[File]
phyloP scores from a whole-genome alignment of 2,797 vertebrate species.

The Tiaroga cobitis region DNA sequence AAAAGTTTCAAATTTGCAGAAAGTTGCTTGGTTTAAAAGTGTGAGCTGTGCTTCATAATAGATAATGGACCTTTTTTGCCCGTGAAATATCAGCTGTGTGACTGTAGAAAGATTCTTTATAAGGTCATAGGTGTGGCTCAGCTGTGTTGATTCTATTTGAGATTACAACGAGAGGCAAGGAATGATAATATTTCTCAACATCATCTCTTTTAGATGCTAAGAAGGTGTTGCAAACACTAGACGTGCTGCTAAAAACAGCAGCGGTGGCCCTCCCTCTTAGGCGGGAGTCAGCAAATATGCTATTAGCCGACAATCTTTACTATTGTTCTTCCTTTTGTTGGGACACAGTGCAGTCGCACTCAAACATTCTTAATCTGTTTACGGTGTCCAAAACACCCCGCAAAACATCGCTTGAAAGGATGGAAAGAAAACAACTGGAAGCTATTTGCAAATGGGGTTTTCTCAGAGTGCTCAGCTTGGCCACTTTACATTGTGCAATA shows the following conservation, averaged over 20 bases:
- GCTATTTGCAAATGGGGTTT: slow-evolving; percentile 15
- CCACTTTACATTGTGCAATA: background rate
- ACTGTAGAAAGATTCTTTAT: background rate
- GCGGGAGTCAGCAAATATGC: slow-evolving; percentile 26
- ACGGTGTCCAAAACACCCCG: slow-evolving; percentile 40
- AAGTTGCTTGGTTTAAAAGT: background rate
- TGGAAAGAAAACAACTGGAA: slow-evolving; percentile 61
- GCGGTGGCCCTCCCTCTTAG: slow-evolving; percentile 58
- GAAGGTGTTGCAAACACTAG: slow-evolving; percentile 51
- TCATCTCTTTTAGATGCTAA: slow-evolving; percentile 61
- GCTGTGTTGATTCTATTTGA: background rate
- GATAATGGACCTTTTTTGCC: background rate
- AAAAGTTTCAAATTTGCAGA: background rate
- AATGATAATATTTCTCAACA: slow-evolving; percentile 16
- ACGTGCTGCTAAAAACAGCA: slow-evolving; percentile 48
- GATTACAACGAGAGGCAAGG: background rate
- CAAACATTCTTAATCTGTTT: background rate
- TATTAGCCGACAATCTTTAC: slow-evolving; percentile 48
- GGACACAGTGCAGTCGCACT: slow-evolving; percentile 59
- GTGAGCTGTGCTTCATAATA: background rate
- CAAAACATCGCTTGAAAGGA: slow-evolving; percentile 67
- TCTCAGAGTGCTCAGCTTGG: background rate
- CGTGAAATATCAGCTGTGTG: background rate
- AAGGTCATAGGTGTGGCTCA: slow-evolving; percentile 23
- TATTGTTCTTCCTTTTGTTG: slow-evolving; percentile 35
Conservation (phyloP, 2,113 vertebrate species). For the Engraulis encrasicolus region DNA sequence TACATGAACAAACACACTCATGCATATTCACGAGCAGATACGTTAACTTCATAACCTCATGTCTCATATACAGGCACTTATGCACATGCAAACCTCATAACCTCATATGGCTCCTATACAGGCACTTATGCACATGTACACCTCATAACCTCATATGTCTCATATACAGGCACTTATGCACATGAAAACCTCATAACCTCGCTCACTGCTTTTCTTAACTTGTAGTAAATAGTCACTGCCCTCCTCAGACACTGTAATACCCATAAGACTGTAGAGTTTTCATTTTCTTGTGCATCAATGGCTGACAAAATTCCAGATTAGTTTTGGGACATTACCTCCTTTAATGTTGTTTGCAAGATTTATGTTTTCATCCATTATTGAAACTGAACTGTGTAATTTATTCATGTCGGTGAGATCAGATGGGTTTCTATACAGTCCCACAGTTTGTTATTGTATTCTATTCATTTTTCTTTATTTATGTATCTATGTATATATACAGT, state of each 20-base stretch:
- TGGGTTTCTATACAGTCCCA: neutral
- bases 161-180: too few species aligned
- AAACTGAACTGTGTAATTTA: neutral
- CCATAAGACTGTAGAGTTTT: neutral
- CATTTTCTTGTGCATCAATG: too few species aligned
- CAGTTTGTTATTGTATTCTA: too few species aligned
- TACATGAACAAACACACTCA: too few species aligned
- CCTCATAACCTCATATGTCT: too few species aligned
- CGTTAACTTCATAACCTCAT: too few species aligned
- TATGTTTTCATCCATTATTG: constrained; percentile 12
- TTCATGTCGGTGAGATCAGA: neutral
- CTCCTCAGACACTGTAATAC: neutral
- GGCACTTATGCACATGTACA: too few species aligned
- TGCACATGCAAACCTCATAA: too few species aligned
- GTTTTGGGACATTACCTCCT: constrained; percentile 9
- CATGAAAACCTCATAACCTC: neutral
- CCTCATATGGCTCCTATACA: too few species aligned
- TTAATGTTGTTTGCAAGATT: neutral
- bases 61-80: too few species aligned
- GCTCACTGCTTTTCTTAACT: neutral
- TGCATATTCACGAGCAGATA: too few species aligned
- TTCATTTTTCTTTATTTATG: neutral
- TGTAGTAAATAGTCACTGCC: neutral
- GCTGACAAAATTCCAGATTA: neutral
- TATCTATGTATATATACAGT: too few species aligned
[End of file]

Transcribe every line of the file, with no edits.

phyloP scores from a whole-genome alignment of 2,797 vertebrate species.

The Tiaroga cobitis region DNA sequence AAAAGTTTCAAATTTGCAGAAAGTTGCTTGGTTTAAAAGTGTGAGCTGTGCTTCATAATAGATAATGGACCTTTTTTGCCCGTGAAATATCAGCTGTGTGACTGTAGAAAGATTCTTTATAAGGTCATAGGTGTGGCTCAGCTGTGTTGATTCTATTTGAGATTACAACGAGAGGCAAGGAATGATAATATTTCTCAACATCATCTCTTTTAGATGCTAAGAAGGTGTTGCAAACACTAGACGTGCTGCTAAAAACAGCAGCGGTGGCCCTCCCTCTTAGGCGGGAGTCAGCAAATATGCTATTAGCCGACAATCTTTACTATTGTTCTTCCTTTTGTTGGGACACAGTGCAGTCGCACTCAAACATTCTTAATCTGTTTACGGTGTCCAAAACACCCCGCAAAACATCGCTTGAAAGGATGGAAAGAAAACAACTGGAAGCTATTTGCAAATGGGGTTTTCTCAGAGTGCTCAGCTTGGCCACTTTACATTGTGCAATA shows the following conservation, averaged over 20 bases:
- GCTATTTGCAAATGGGGTTT: slow-evolving; percentile 15
- CCACTTTACATTGTGCAATA: background rate
- ACTGTAGAAAGATTCTTTAT: background rate
- GCGGGAGTCAGCAAATATGC: slow-evolving; percentile 26
- ACGGTGTCCAAAACACCCCG: slow-evolving; percentile 40
- AAGTTGCTTGGTTTAAAAGT: background rate
- TGGAAAGAAAACAACTGGAA: slow-evolving; percentile 61
- GCGGTGGCCCTCCCTCTTAG: slow-evolving; percentile 58
- GAAGGTGTTGCAAACACTAG: slow-evolving; percentile 51
- TCATCTCTTTTAGATGCTAA: slow-evolving; percentile 61
- GCTGTGTTGATTCTATTTGA: background rate
- GATAATGGACCTTTTTTGCC: background rate
- AAAAGTTTCAAATTTGCAGA: background rate
- AATGATAATATTTCTCAACA: slow-evolving; percentile 16
- ACGTGCTGCTAAAAACAGCA: slow-evolving; percentile 48
- GATTACAACGAGAGGCAAGG: background rate
- CAAACATTCTTAATCTGTTT: background rate
- TATTAGCCGACAATCTTTAC: slow-evolving; percentile 48
- GGACACAGTGCAGTCGCACT: slow-evolving; percentile 59
- GTGAGCTGTGCTTCATAATA: background rate
- CAAAACATCGCTTGAAAGGA: slow-evolving; percentile 67
- TCTCAGAGTGCTCAGCTTGG: background rate
- CGTGAAATATCAGCTGTGTG: background rate
- AAGGTCATAGGTGTGGCTCA: slow-evolving; percentile 23
- TATTGTTCTTCCTTTTGTTG: slow-evolving; percentile 35
Conservation (phyloP, 2,113 vertebrate species). For the Engraulis encrasicolus region DNA sequence TACATGAACAAACACACTCATGCATATTCACGAGCAGATACGTTAACTTCATAACCTCATGTCTCATATACAGGCACTTATGCACATGCAAACCTCATAACCTCATATGGCTCCTATACAGGCACTTATGCACATGTACACCTCATAACCTCATATGTCTCATATACAGGCACTTATGCACATGAAAACCTCATAACCTCGCTCACTGCTTTTCTTAACTTGTAGTAAATAGTCACTGCCCTCCTCAGACACTGTAATACCCATAAGACTGTAGAGTTTTCATTTTCTTGTGCATCAATGGCTGACAAAATTCCAGATTAGTTTTGGGACATTACCTCCTTTAATGTTGTTTGCAAGATTTATGTTTTCATCCATTATTGAAACTGAACTGTGTAATTTATTCATGTCGGTGAGATCAGATGGGTTTCTATACAGTCCCACAGTTTGTTATTGTATTCTATTCATTTTTCTTTATTTATGTATCTATGTATATATACAGT, state of each 20-base stretch:
- TGGGTTTCTATACAGTCCCA: neutral
- bases 161-180: too few species aligned
- AAACTGAACTGTGTAATTTA: neutral
- CCATAAGACTGTAGAGTTTT: neutral
- CATTTTCTTGTGCATCAATG: too few species aligned
- CAGTTTGTTATTGTATTCTA: too few species aligned
- TACATGAACAAACACACTCA: too few species aligned
- CCTCATAACCTCATATGTCT: too few species aligned
- CGTTAACTTCATAACCTCAT: too few species aligned
- TATGTTTTCATCCATTATTG: constrained; percentile 12
- TTCATGTCGGTGAGATCAGA: neutral
- CTCCTCAGACACTGTAATAC: neutral
- GGCACTTATGCACATGTACA: too few species aligned
- TGCACATGCAAACCTCATAA: too few species aligned
- GTTTTGGGACATTACCTCCT: constrained; percentile 9
- CATGAAAACCTCATAACCTC: neutral
- CCTCATATGGCTCCTATACA: too few species aligned
- TTAATGTTGTTTGCAAGATT: neutral
- bases 61-80: too few species aligned
- GCTCACTGCTTTTCTTAACT: neutral
- TGCATATTCACGAGCAGATA: too few species aligned
- TTCATTTTTCTTTATTTATG: neutral
- TGTAGTAAATAGTCACTGCC: neutral
- GCTGACAAAATTCCAGATTA: neutral
- TATCTATGTATATATACAGT: too few species aligned